SRM leaders reap rewards

7 November 2011

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7 November 2011 | Rebecca Ellinor

Leaders in supplier relationship management (SRM) are reaping all sorts of benefits, according to consultancy State of Flux.

The firm’s third annual global survey, out today, quizzed 348 procurement, supply chain and SRM professionals at 274 organisations. It found that mature SRM programmes are getting tangible cost, risk, innovation and other benefits from collaborating more closely with key suppliers.

Over 80 per cent of ‘SRM leaders’ (those that place their SRM initiatives in the top half of State of Flux’s maturity scale, comprising just under a quarter of the survey sample) reported cost reduction benefits. The research found post-contract financial savings are typically in the region of 2-6 per cent of annual spend with a supplier, although a fifth say they have achieved 8 per cent or more.

Risk reduction is the second most common benefit, with 70 per cent of SRM leaders citing this, followed by cost avoidance (66 per cent), supply chain efficiency (64 per cent) and innovation (58 per cent). Among the ‘SRM followers’ (organisations that rate their SRM initiatives in the bottom half of the maturity scale), the comparable figures are 20-30 percentage points lower. Skills shortages – particularly communication and influencing skills – are the main internal barrier to progress in SRM.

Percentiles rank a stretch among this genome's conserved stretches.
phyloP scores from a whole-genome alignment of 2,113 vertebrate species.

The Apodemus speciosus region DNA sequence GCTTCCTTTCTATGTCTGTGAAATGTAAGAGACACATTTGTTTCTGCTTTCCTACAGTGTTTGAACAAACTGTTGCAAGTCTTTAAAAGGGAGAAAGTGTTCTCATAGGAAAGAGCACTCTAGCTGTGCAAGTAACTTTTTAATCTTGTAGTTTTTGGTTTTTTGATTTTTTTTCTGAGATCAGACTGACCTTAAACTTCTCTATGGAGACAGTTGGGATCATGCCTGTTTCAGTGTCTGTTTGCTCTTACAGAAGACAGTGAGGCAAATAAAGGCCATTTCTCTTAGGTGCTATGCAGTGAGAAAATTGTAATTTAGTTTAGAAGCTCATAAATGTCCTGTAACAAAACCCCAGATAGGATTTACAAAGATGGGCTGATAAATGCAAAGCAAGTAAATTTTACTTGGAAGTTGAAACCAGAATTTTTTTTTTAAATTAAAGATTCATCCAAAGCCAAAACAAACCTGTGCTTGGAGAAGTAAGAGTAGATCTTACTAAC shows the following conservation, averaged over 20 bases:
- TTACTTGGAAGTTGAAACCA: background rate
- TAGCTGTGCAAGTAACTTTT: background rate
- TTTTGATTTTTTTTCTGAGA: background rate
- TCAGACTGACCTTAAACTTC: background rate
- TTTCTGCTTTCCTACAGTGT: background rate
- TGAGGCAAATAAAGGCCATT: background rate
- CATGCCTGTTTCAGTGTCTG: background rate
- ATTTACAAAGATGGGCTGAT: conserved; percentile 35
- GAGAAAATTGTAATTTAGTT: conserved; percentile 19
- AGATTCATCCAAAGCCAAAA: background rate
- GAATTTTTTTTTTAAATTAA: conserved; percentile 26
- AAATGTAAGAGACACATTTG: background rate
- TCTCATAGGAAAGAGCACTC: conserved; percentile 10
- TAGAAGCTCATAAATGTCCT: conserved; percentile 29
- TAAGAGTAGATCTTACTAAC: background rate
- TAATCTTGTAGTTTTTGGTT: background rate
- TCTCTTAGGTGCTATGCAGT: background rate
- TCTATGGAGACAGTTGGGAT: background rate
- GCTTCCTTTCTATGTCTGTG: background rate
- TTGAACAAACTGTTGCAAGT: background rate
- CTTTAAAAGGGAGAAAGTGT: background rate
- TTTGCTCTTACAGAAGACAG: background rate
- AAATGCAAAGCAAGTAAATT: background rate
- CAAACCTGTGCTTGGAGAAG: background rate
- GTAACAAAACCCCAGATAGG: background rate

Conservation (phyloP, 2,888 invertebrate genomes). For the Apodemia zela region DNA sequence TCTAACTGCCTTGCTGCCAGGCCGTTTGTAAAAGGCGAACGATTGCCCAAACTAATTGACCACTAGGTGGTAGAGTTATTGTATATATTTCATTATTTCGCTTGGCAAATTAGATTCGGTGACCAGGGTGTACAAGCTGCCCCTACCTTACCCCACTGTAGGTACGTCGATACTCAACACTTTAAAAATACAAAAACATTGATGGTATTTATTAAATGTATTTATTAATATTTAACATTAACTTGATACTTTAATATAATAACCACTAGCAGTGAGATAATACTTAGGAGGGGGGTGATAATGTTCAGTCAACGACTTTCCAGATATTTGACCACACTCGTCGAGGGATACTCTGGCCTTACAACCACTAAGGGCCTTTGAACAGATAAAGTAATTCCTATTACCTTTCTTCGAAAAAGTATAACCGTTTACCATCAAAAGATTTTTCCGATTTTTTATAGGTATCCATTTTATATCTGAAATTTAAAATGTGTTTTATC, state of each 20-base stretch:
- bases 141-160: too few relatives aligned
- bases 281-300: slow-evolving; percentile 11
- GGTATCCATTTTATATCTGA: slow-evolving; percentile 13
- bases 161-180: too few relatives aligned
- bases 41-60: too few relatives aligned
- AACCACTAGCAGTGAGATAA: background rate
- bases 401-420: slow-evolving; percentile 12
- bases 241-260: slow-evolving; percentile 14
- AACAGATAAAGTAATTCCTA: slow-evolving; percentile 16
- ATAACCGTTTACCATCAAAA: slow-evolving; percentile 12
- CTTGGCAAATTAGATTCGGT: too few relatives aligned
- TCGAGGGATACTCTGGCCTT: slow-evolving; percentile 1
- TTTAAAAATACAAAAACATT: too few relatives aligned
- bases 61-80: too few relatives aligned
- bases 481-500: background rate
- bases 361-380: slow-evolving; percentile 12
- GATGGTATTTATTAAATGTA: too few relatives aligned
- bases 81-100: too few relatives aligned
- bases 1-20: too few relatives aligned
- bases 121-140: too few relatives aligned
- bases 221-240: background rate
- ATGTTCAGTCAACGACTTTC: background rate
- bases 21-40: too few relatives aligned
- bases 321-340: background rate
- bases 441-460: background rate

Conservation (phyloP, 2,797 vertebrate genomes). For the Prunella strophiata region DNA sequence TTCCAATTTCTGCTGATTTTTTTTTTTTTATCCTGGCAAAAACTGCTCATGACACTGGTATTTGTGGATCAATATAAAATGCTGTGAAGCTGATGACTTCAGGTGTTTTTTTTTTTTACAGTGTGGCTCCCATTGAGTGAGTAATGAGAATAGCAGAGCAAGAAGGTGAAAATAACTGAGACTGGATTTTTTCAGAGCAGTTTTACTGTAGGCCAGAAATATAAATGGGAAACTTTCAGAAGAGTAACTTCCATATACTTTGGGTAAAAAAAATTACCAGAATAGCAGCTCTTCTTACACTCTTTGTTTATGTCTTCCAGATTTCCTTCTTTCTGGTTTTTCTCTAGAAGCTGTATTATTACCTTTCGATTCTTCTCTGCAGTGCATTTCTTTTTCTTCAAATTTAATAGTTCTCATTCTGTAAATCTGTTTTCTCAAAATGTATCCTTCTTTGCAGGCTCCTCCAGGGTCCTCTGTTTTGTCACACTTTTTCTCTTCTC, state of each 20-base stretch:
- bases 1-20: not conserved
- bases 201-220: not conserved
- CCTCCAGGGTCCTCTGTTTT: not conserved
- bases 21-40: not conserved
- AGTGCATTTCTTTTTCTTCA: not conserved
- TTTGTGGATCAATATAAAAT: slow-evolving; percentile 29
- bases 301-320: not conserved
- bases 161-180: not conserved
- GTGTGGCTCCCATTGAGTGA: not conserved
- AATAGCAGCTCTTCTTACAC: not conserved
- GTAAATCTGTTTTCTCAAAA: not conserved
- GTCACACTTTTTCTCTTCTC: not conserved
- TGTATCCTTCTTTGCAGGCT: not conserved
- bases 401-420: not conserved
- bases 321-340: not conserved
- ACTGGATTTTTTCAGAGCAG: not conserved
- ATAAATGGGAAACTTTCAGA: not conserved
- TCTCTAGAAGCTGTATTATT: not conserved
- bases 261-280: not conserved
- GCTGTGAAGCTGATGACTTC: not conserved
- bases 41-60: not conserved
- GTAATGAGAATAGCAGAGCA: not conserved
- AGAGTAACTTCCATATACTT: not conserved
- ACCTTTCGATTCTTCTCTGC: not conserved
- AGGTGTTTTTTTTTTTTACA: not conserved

Twice as many SRM leaders say they have received ‘customer of choice’ benefits, such as access to the supplier’s best people, priority allocation of scarce materials or production capacity and first refusal on innovations during the past year. Leaders see innovation as the biggest potential source of value from SRM activity in the next 12 months, whereas for the followers it’s cost reduction.

State of Flux managing director Alan Day, said: “Leaders are demonstrating that their investment pays off in terms of business benefits. In particular, they are seen as a customer of choice by key suppliers.”

Day said to position your company as a customer of choice you need to consider how you deal with suppliers. “Individual behaviours and organisational practices need to be fair, open and honest, so that they build trust and create an environment in which mutually beneficial collaboration can take place.”

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